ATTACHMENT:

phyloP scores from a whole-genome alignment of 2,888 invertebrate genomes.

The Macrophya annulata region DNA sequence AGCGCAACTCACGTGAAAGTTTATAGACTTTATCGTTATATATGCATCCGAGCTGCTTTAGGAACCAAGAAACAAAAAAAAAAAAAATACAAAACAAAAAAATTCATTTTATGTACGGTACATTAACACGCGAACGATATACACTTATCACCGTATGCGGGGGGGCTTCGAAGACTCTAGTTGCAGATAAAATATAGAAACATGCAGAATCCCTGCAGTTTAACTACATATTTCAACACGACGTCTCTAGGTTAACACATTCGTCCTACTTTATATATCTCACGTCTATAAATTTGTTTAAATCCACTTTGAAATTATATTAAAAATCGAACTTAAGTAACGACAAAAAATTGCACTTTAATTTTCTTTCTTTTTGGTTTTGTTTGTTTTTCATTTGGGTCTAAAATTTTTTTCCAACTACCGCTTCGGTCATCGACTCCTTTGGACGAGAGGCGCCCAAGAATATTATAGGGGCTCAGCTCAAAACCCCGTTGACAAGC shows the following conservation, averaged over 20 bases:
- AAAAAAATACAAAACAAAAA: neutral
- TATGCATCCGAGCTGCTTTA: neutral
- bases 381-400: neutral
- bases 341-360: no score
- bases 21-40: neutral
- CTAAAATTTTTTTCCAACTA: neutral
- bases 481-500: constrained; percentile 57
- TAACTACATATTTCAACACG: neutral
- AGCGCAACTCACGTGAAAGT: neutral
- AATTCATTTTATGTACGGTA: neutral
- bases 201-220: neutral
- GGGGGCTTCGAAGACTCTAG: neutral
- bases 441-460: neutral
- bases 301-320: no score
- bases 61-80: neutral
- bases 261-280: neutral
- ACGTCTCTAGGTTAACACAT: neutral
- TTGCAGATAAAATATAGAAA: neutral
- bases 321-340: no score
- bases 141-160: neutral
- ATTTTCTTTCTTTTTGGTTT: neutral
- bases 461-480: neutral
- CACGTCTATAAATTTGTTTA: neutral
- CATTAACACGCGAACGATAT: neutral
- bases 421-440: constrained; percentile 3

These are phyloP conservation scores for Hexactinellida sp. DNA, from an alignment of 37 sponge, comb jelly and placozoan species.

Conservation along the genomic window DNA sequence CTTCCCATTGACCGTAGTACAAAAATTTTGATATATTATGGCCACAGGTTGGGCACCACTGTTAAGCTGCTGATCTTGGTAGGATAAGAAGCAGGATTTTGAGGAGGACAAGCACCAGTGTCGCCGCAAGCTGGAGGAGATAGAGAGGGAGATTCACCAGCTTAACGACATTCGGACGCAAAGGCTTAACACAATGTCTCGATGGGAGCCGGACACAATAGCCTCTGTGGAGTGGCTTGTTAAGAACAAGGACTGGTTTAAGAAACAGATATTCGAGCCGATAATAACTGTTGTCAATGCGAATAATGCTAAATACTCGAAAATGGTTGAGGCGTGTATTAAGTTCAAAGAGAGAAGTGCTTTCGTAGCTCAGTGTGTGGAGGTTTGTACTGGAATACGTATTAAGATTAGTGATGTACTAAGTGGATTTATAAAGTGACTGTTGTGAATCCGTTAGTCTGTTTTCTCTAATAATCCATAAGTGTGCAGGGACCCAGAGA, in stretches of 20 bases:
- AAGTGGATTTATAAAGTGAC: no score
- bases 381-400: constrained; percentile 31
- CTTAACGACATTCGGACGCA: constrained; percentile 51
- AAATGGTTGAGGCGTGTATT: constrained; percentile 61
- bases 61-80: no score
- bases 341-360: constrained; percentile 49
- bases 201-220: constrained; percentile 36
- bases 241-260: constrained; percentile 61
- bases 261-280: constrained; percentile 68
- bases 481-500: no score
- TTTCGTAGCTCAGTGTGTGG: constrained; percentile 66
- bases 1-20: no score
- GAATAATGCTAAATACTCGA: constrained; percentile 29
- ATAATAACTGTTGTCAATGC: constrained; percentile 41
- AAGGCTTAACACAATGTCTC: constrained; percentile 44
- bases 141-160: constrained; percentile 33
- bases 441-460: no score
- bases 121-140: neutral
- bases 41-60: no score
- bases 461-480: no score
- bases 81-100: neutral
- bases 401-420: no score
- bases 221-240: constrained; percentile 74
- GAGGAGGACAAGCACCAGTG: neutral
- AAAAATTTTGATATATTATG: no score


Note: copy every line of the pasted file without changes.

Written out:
phyloP scores from a whole-genome alignment of 2,888 invertebrate genomes.

The Macrophya annulata region DNA sequence AGCGCAACTCACGTGAAAGTTTATAGACTTTATCGTTATATATGCATCCGAGCTGCTTTAGGAACCAAGAAACAAAAAAAAAAAAAATACAAAACAAAAAAATTCATTTTATGTACGGTACATTAACACGCGAACGATATACACTTATCACCGTATGCGGGGGGGCTTCGAAGACTCTAGTTGCAGATAAAATATAGAAACATGCAGAATCCCTGCAGTTTAACTACATATTTCAACACGACGTCTCTAGGTTAACACATTCGTCCTACTTTATATATCTCACGTCTATAAATTTGTTTAAATCCACTTTGAAATTATATTAAAAATCGAACTTAAGTAACGACAAAAAATTGCACTTTAATTTTCTTTCTTTTTGGTTTTGTTTGTTTTTCATTTGGGTCTAAAATTTTTTTCCAACTACCGCTTCGGTCATCGACTCCTTTGGACGAGAGGCGCCCAAGAATATTATAGGGGCTCAGCTCAAAACCCCGTTGACAAGC shows the following conservation, averaged over 20 bases:
- AAAAAAATACAAAACAAAAA: neutral
- TATGCATCCGAGCTGCTTTA: neutral
- bases 381-400: neutral
- bases 341-360: no score
- bases 21-40: neutral
- CTAAAATTTTTTTCCAACTA: neutral
- bases 481-500: constrained; percentile 57
- TAACTACATATTTCAACACG: neutral
- AGCGCAACTCACGTGAAAGT: neutral
- AATTCATTTTATGTACGGTA: neutral
- bases 201-220: neutral
- GGGGGCTTCGAAGACTCTAG: neutral
- bases 441-460: neutral
- bases 301-320: no score
- bases 61-80: neutral
- bases 261-280: neutral
- ACGTCTCTAGGTTAACACAT: neutral
- TTGCAGATAAAATATAGAAA: neutral
- bases 321-340: no score
- bases 141-160: neutral
- ATTTTCTTTCTTTTTGGTTT: neutral
- bases 461-480: neutral
- CACGTCTATAAATTTGTTTA: neutral
- CATTAACACGCGAACGATAT: neutral
- bases 421-440: constrained; percentile 3

These are phyloP conservation scores for Hexactinellida sp. DNA, from an alignment of 37 sponge, comb jelly and placozoan species.

Conservation along the genomic window DNA sequence CTTCCCATTGACCGTAGTACAAAAATTTTGATATATTATGGCCACAGGTTGGGCACCACTGTTAAGCTGCTGATCTTGGTAGGATAAGAAGCAGGATTTTGAGGAGGACAAGCACCAGTGTCGCCGCAAGCTGGAGGAGATAGAGAGGGAGATTCACCAGCTTAACGACATTCGGACGCAAAGGCTTAACACAATGTCTCGATGGGAGCCGGACACAATAGCCTCTGTGGAGTGGCTTGTTAAGAACAAGGACTGGTTTAAGAAACAGATATTCGAGCCGATAATAACTGTTGTCAATGCGAATAATGCTAAATACTCGAAAATGGTTGAGGCGTGTATTAAGTTCAAAGAGAGAAGTGCTTTCGTAGCTCAGTGTGTGGAGGTTTGTACTGGAATACGTATTAAGATTAGTGATGTACTAAGTGGATTTATAAAGTGACTGTTGTGAATCCGTTAGTCTGTTTTCTCTAATAATCCATAAGTGTGCAGGGACCCAGAGA, in stretches of 20 bases:
- AAGTGGATTTATAAAGTGAC: no score
- bases 381-400: constrained; percentile 31
- CTTAACGACATTCGGACGCA: constrained; percentile 51
- AAATGGTTGAGGCGTGTATT: constrained; percentile 61
- bases 61-80: no score
- bases 341-360: constrained; percentile 49
- bases 201-220: constrained; percentile 36
- bases 241-260: constrained; percentile 61
- bases 261-280: constrained; percentile 68
- bases 481-500: no score
- TTTCGTAGCTCAGTGTGTGG: constrained; percentile 66
- bases 1-20: no score
- GAATAATGCTAAATACTCGA: constrained; percentile 29
- ATAATAACTGTTGTCAATGC: constrained; percentile 41
- AAGGCTTAACACAATGTCTC: constrained; percentile 44
- bases 141-160: constrained; percentile 33
- bases 441-460: no score
- bases 121-140: neutral
- bases 41-60: no score
- bases 461-480: no score
- bases 81-100: neutral
- bases 401-420: no score
- bases 221-240: constrained; percentile 74
- GAGGAGGACAAGCACCAGTG: neutral
- AAAAATTTTGATATATTATG: no score